TEXAS only the armadillos are the same
On the road in Texas
A chill lay on the land, giving no hint of the oppressive heat of the coming day. The grass smelled like newly washed corn. Two big old pheasants picked around on the front lawn. Across the pasture, a fine mist shimmered on the surface of the lake. And the car windows covered with dew.Skip to next paragraph
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It was dawn on an East Texas farm.
All around streched the great "piney woods," tall trees covering the ground like coarse fur: a region of cool forest stillness, interrupted in clearings by intense searing heat. It is in just such a clearing that later in the day -- a 50-mile drive and a long hike through the woods away -- we found John Henry Niederhofer, a tall man in overalls, with limpid blue eyes and sun-browned skin, wearing a nail apron and a peaked cap, and complaining about the invasion of his rustic world. A big black-and-gold butterfly goes by, and Mr. Niederhofer's wife, a short, intelligent woman with thick calluses on her hands, is chopping wood in the sun-scorched clearing on their land. But he hardly notices woman or insect.
"I'm about to declare war on these hippies," he drawls, chomping determinedly on a nail. "We had one down here the other day, broke into my camp trailer and fished in my lake. Sheriff came up and arrested him for criminal trespass. He spent one night in jail, and then they set him loose. I think they were too easy with him."
Mr. Niederhofer, who watches the local papers for instances intrusions into local life, is also upset that the town fathers are "fixin" to condemn that ole nigra woman's place and take it away from her." Not upset because of any great passions for civil rights causes, but because he's sick and tired of what he sees as the land-grabbing, chamber-of-commerce mentality that is running the landscape here.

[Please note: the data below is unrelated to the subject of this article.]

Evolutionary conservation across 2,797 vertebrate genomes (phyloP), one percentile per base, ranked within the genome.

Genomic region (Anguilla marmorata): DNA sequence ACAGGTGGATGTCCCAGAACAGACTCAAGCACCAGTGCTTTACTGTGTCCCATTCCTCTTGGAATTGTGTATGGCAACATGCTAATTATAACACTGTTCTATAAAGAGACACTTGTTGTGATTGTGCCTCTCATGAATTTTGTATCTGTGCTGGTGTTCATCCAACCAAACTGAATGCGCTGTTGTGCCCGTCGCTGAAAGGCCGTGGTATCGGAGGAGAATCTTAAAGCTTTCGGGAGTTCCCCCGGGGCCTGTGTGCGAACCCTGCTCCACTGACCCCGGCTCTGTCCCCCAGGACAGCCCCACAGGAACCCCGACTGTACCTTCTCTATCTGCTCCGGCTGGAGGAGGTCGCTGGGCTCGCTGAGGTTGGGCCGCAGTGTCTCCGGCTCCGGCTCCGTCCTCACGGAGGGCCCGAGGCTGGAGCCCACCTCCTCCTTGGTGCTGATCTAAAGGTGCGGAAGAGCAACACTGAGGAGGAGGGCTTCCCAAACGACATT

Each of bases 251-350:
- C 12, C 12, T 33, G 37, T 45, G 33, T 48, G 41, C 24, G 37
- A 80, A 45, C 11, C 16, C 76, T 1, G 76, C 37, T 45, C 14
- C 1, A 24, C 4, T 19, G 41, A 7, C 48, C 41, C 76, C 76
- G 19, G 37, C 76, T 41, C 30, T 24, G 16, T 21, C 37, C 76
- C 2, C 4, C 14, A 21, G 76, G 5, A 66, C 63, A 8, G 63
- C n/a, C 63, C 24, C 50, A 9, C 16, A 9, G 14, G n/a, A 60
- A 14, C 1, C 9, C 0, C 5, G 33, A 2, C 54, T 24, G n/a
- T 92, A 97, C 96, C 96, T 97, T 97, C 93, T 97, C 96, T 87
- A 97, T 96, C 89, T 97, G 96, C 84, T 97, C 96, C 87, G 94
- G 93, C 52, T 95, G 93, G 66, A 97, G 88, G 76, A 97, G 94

Standing on the edge of this clearing, so clearly demarking the forest stillness on one hand and the raw, over- turned earth on the other, Mr. Niedorhofer is also cutting edge of a culture in transition.
Texas -- with its glass and silver skylines, wide-open economy, promise of a leisurely life style, and some of the most gorgeous geography you ever saw -- is undergoing a physical and social transformation as it vies with other Sunbelt states to become the new, permanent residence of the American Dream.
here are signs that at least some Texans, like Mr. Niederhofer, think the ensuing influx of Northerners into their backyard is doing more harm than good. Witness the bumper stickers chiding interlopers to "Bring us your money -- you stay home"; and those that read, "Drive 90 m.p.h., -- freeze a Yankee." And there are also complaints that "Dallas is being run by outsiders," that the Texas life style is being destroyed by a combination of greed, ignorance, and a lust for land.
But many more think that this life is what you make of it, that the place is big enough and tough enough to absorb anything.
I went in search of the Texas life style, and the effect that mass migrations from the North might be having here, in a journey of 1,800 miles around the state by car. I might as well have gone in search of America, for all the incredible richness and diversity of the place, its undulating, spectacular land , and the endless variety of its people.
The Edwards Plateau, where I concentrated most of my traveling, is in the heart of Texas, running almost as far west as the Pecos, up to just beyong Fort Worth in the north, and down east and south to Austin and San Antonio. This massive geological uplift (it covers almost 86,000 square miles) is, I am told, like a giant plaster-of-Paris block that has been etched deeply by the source waters of the Colorado, Brazos, and Nueces rivers, into distinct regions, such as the Texas hill country.